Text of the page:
November 19, 2018
Digging into Data on College Affordability
Post by Dr. Archie P. Cubarrubia, Vice President for Policy and Advocacy

No doubt about it: The college affordability problem is complex.  

How public colleges and universities balance the expense of providing a college education with the revenues they receive from taxpayer dollars, from tuition and fees from in-state and out-of-state and international students, and from other sources can be confusing to a seasoned financial professional—much less to students and families.

But that complexity shouldn’t be passed on to students and families trying to decide whether going to or continuing to go to college is a sound financial decision.  

That complexity also shouldn’t be passed on to taxpayers, whose dollars go to public colleges and universities with the expectation that they’re used to fulfill a common public mission.  

Thankfully, we have data from government and other sources to help us begin to shine a light on college affordability, an institution’s commitment to its public mission, and the return on investment of a college education to students.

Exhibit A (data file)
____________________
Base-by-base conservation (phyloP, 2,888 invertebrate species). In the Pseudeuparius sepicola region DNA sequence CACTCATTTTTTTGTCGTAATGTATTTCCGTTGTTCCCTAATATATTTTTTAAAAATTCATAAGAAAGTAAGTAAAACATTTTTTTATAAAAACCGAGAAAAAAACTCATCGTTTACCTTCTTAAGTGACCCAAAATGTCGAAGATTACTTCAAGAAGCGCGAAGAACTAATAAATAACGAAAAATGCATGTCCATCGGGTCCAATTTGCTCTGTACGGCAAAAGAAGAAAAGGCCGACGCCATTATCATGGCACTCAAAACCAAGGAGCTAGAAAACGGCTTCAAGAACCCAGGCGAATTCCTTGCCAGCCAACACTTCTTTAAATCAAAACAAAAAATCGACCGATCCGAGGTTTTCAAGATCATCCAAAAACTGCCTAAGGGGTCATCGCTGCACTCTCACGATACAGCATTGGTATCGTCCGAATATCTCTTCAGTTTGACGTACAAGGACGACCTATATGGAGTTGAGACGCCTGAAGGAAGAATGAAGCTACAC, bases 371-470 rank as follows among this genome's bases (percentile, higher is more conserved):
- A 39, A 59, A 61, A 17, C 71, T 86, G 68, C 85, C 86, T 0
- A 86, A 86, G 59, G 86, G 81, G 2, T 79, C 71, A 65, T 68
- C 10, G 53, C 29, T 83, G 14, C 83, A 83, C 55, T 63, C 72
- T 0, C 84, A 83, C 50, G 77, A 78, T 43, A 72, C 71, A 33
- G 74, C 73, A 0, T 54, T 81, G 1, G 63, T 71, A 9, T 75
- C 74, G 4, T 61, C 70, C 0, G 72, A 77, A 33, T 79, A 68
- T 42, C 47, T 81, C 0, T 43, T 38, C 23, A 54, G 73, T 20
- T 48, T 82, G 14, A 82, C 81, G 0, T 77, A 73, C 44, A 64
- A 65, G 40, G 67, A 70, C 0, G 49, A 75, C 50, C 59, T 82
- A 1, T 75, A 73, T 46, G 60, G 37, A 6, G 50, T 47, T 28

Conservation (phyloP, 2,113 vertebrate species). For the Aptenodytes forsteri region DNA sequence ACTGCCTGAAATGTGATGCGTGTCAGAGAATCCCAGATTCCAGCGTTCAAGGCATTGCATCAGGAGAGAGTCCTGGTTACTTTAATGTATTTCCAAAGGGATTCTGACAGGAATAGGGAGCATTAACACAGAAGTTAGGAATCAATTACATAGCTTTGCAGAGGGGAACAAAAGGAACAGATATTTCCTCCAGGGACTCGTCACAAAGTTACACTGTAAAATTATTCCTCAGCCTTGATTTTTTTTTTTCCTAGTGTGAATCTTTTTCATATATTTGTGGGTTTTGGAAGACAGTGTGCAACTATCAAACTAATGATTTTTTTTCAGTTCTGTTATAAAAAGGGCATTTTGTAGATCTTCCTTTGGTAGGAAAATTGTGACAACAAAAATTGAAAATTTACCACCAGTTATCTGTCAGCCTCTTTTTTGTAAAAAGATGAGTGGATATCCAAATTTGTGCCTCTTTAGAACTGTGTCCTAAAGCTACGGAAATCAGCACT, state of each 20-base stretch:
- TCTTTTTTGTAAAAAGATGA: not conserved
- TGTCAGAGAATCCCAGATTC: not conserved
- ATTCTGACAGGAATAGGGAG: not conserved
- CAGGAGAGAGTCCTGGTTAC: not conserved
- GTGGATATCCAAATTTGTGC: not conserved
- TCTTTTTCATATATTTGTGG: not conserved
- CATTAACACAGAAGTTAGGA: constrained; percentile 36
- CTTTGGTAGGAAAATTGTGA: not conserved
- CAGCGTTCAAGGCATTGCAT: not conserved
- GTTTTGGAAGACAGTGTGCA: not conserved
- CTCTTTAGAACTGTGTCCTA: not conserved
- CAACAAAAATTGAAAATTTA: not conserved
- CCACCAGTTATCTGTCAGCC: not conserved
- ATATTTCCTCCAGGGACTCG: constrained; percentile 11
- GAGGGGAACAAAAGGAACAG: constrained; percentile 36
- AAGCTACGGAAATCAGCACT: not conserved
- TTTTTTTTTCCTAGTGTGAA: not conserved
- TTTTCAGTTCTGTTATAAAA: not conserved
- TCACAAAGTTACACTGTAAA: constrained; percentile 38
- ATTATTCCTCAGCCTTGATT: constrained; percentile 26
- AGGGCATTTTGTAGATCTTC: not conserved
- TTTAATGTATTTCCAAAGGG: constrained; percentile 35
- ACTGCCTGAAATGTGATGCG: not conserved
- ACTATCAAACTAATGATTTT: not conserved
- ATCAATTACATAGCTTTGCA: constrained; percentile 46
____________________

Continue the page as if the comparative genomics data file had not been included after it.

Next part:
In our College Affordability Dashboard, we’ve put together data that we believe represent the performance of colleges and universities on factors that are important to students and families in making decisions about their investment in higher education and that facilitate greater accountability for public dollars. These data are already available from multiple public sources, but by putting them together this way, we hope that they inform conversations about how we—colleges and universities, policymakers, and the public—can work together to make college more affordable for more students.    

Metrics include average net price (the amount that students and families need to pay after grants and scholarships are deducted from total cost of attendance); change in tuition and fees over the past decade; proportion of in-state students; proportion of students who receive a Pell grant; typical debt after graduation; and economic outcomes of students after attending a particular college or university.

We’ve started with Virginia, but we’ll continue to build out the College Affordability Dashboards in the coming months. If you have suggestions on how they can be improved, let us know by emailing me at archie@pcapt.org. We’re eager to hear from you!